Background: Evidence differentiating the effect of biological sex from psychosociocultural factors (gender) in different societies and its relation to cardiovascular diseases is scarce. We explored the association between sex, gender, and cardiovascular health (CVH) among Canadian (CAN) and Austrian (AT) populations.
Methods: The Canadian Community Health Survey (CCHS) (n = 63,522; 55% female) and Austrian Health Interview Survey (AT-HIS) (n = 15,771; 56% female) were analyzed in a cross-sectional survey design. The CANHEART/ATHEART index, a measure of ideal CVH composed of 6 cardiometabolic risk factors (smoking, physical activity, fruit and vegetable consumption, overweight/obesity, diabetes, and hypertension; range 0-6; higher scores reflecting better CVH) was calculated for both databases. A composite measure of psychosociocultural gender was computed for each country (range 0-1, higher score identifying characteristics traditionally ascribed to women).
Results: Median CANHEART 4 (interquartile range 3-5) and CAN gender scores 0.55 (0.49-0.60) were similar to median ATHEART 4 (3-5) and AT gender scores 0.55 (0.46-0.64). Although higher gender scores (CCHS: β = -1.33, 95% confidence interval [CI] -1.44 to -1.22; AT-HIS: β = -1.08, 95% CI -1.26 to -0.89)) were associated with worse CVH, female sex (CCHS: β = 0.35, 95% CI (0.33-0.37); AT-HIS: β = 0.60, 95% CI (0.55-0.64)) was associated with better CVH in both populations. In addition, higher gender scores were associated with increased prevalence of heart disease compared with female sex. The magnitude of this risk was higher in Austrians.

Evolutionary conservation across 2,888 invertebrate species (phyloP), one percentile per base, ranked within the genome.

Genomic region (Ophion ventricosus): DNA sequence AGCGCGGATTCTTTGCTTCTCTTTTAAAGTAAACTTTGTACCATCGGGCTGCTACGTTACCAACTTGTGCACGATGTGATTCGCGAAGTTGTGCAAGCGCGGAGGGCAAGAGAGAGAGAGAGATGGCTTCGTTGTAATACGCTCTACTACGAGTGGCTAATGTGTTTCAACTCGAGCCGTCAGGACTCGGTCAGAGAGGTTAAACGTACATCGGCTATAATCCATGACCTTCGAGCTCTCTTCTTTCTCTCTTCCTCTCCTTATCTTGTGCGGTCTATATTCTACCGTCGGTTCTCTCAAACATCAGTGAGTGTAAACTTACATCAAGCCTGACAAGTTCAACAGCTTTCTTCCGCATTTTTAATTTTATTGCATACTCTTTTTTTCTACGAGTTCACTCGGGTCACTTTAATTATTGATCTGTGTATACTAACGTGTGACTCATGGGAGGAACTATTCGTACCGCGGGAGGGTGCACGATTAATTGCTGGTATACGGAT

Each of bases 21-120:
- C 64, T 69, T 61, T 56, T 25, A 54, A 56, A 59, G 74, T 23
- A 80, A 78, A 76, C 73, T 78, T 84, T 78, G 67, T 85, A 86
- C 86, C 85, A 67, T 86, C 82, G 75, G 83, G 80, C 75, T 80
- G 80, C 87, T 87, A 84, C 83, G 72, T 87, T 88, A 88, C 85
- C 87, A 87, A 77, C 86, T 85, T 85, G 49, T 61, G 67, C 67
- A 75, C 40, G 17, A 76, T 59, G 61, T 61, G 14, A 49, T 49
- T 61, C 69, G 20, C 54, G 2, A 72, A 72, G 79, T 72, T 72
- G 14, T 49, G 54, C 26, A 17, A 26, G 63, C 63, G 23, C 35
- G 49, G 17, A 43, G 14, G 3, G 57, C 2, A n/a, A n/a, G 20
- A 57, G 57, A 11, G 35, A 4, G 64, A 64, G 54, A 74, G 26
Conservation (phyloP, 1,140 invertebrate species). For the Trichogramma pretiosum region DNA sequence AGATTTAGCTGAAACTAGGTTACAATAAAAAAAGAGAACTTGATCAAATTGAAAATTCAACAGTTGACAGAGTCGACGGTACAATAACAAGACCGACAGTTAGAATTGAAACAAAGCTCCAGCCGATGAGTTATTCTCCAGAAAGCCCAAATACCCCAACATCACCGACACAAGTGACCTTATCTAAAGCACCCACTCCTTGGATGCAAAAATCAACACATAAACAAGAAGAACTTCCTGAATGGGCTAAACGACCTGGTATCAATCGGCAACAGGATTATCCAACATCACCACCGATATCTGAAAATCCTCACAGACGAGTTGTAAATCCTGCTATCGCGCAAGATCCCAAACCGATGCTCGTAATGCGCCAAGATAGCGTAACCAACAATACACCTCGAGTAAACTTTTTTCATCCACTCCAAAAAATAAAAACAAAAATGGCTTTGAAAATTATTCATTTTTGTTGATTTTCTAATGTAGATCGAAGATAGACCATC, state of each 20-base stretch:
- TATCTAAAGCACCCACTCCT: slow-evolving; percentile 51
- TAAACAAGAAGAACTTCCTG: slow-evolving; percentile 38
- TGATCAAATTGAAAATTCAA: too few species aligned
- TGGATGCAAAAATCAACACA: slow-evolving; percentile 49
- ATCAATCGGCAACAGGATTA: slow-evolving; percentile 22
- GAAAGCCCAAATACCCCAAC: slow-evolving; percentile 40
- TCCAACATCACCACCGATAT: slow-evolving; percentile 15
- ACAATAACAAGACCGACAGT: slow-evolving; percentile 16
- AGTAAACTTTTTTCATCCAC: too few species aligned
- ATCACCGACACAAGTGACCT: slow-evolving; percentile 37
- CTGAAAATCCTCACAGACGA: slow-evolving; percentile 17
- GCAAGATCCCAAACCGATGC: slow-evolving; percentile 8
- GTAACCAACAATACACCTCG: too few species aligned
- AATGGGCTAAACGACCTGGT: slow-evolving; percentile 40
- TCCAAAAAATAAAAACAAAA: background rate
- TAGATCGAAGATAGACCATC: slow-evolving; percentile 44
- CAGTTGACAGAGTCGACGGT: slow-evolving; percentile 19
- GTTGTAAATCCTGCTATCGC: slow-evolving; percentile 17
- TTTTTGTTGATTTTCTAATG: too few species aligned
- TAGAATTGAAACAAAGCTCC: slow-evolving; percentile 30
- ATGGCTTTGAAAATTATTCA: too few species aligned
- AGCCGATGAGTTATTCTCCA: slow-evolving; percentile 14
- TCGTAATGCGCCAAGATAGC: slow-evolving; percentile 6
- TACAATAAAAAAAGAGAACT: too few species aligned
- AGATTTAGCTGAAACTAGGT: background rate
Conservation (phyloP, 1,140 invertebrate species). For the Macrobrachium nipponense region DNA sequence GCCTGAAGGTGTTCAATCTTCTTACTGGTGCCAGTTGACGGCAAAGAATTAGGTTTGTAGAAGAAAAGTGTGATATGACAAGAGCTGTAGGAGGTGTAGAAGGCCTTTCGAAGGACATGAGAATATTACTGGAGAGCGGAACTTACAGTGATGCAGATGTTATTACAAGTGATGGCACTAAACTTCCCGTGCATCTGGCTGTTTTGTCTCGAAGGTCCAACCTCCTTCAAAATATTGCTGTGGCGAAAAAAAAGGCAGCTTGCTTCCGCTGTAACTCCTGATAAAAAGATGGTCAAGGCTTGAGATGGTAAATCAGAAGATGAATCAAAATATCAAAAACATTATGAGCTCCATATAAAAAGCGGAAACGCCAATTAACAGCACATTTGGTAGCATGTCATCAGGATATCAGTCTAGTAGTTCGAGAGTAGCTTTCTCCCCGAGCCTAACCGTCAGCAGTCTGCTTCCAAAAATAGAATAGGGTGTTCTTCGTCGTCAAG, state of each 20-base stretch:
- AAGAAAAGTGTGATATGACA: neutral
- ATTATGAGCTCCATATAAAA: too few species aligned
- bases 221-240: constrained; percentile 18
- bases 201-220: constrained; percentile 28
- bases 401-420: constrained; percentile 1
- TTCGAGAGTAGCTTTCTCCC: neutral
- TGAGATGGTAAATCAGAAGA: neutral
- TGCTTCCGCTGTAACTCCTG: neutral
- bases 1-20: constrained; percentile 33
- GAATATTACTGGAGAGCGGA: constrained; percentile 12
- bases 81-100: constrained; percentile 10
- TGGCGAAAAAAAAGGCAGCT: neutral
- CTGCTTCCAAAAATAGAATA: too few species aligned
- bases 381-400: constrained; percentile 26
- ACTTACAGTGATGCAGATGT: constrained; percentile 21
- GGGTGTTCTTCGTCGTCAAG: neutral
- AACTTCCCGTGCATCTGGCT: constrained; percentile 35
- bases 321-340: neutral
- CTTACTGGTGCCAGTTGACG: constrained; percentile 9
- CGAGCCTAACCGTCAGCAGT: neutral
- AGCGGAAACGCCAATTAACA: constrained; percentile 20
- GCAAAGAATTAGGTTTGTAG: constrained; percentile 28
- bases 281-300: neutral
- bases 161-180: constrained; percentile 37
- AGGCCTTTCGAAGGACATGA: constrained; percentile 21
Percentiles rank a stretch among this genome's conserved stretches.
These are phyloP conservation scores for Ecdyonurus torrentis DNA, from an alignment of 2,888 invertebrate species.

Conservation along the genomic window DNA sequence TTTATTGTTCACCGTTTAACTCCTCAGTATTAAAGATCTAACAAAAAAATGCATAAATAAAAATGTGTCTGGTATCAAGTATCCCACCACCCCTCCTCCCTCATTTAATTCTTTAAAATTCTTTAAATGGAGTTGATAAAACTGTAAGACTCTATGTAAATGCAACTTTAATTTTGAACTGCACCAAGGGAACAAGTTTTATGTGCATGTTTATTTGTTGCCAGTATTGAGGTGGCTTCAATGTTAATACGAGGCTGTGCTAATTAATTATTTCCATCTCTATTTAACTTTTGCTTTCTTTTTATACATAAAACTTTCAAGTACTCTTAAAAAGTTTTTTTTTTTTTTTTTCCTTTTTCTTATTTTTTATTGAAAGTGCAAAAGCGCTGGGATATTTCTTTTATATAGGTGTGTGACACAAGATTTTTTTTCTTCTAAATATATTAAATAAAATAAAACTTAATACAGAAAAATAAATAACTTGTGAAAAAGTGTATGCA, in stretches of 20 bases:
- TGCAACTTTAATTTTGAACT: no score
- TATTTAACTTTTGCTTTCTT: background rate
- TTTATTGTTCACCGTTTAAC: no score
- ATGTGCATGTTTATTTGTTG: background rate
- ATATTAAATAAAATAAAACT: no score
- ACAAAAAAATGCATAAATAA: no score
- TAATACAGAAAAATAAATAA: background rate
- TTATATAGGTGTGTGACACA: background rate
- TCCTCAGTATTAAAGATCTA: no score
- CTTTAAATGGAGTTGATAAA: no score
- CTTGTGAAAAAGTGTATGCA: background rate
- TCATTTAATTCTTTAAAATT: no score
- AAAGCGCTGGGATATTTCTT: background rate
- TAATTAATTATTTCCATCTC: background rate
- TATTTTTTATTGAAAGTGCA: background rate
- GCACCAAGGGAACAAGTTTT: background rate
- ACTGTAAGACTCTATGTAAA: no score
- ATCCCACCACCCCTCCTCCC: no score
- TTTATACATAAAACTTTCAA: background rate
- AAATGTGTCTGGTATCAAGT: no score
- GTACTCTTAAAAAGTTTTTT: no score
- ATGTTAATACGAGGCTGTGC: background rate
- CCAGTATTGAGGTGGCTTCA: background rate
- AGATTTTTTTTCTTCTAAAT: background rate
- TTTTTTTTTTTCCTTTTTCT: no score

Conclusions: These results demonstrate that individuals with characteristics typically ascribed to women reported poorer cardiovascular health and higher risk of heart disease, independently from biological sex and baseline CV risk factors, in both countries. Female sex exhibited better CV health and a lower prevalence of heart disease than male in both populations. However, gender factors and magnitude of gender impact varied by country.
Copyright © 2021 Canadian Cardiovascular Society. Published by Elsevier Inc. All rights reserved.